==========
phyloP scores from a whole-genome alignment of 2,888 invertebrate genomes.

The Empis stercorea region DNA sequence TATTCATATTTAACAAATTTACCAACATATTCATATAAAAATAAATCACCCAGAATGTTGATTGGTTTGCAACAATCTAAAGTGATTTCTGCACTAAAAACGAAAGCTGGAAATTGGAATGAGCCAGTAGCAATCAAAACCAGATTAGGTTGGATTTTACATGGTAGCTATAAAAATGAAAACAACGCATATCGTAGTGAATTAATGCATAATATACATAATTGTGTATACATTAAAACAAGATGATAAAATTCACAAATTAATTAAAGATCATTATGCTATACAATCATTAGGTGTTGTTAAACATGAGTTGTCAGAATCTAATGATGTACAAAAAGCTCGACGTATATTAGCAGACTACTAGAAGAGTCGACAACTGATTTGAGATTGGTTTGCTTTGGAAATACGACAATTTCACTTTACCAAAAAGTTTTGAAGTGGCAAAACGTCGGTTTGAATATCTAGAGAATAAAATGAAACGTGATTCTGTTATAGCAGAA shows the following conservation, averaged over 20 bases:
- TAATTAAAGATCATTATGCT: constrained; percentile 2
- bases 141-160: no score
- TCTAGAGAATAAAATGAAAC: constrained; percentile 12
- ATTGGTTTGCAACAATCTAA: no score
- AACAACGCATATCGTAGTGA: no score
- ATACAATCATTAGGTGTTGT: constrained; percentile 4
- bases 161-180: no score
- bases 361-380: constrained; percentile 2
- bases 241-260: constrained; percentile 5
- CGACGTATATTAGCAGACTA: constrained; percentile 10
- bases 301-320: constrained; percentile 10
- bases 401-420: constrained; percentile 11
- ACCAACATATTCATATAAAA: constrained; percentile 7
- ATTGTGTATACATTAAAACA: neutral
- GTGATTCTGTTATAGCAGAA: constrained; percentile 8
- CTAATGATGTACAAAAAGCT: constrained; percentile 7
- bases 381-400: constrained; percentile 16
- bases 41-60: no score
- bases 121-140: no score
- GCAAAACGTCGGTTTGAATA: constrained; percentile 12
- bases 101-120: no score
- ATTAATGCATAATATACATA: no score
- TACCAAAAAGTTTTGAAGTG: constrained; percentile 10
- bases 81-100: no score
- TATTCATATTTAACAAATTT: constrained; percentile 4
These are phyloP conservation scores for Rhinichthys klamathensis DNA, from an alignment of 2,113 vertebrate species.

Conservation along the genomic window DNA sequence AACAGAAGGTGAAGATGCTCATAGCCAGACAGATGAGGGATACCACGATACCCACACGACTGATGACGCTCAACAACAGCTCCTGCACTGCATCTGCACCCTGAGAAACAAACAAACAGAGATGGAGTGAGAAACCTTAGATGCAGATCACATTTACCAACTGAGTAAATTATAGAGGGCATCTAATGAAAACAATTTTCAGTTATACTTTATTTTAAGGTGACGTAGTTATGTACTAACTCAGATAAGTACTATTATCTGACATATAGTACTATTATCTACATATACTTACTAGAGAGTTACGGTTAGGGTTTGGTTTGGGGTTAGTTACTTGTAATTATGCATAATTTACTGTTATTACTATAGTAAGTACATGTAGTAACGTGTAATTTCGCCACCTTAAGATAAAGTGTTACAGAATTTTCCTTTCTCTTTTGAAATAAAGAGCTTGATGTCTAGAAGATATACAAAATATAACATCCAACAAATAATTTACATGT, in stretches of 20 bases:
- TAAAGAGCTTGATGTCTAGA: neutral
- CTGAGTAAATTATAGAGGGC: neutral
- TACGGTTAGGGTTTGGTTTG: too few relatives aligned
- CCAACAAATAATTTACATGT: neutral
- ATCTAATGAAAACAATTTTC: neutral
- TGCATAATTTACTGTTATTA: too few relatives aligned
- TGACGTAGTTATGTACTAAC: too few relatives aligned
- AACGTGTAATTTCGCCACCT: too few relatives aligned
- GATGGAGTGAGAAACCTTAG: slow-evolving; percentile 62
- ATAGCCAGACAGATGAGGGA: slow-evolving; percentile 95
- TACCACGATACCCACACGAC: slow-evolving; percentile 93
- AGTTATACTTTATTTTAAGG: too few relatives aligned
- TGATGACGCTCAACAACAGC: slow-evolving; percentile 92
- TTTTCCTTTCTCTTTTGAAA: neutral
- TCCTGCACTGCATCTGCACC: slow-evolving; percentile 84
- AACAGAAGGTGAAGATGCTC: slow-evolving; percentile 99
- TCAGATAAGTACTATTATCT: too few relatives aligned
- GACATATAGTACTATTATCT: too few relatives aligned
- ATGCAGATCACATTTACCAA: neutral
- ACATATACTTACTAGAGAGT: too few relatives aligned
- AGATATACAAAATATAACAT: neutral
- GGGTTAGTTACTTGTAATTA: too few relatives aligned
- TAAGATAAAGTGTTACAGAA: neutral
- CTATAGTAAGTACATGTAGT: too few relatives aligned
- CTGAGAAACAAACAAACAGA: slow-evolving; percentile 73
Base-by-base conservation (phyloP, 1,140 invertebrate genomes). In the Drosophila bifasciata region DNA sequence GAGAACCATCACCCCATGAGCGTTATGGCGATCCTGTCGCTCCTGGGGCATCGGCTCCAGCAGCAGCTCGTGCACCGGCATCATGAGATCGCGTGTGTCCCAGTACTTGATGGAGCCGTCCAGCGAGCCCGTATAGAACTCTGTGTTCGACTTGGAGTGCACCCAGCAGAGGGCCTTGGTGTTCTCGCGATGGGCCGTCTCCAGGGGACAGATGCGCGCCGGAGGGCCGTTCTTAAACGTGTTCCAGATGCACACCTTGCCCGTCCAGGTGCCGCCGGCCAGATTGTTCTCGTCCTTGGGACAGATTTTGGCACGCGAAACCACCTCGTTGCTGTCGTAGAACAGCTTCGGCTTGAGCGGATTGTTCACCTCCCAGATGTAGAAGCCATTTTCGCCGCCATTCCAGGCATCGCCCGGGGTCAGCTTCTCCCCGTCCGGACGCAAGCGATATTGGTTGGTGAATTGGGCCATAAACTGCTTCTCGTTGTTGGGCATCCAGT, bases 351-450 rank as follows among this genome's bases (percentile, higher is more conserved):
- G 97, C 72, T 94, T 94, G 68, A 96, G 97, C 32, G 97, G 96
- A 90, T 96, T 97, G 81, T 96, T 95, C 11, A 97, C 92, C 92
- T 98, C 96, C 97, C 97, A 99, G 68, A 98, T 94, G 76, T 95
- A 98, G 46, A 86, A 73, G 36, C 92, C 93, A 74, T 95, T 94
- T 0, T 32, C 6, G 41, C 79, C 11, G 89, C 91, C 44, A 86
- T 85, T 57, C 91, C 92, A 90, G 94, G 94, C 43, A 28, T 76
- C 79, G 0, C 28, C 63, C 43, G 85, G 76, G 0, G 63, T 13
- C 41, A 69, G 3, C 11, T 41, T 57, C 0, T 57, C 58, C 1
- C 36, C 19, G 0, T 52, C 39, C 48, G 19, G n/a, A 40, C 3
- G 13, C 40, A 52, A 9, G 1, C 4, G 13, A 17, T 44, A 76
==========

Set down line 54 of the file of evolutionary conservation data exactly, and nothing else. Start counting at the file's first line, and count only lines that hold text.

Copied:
- CTGAGAAACAAACAAACAGA: slow-evolving; percentile 73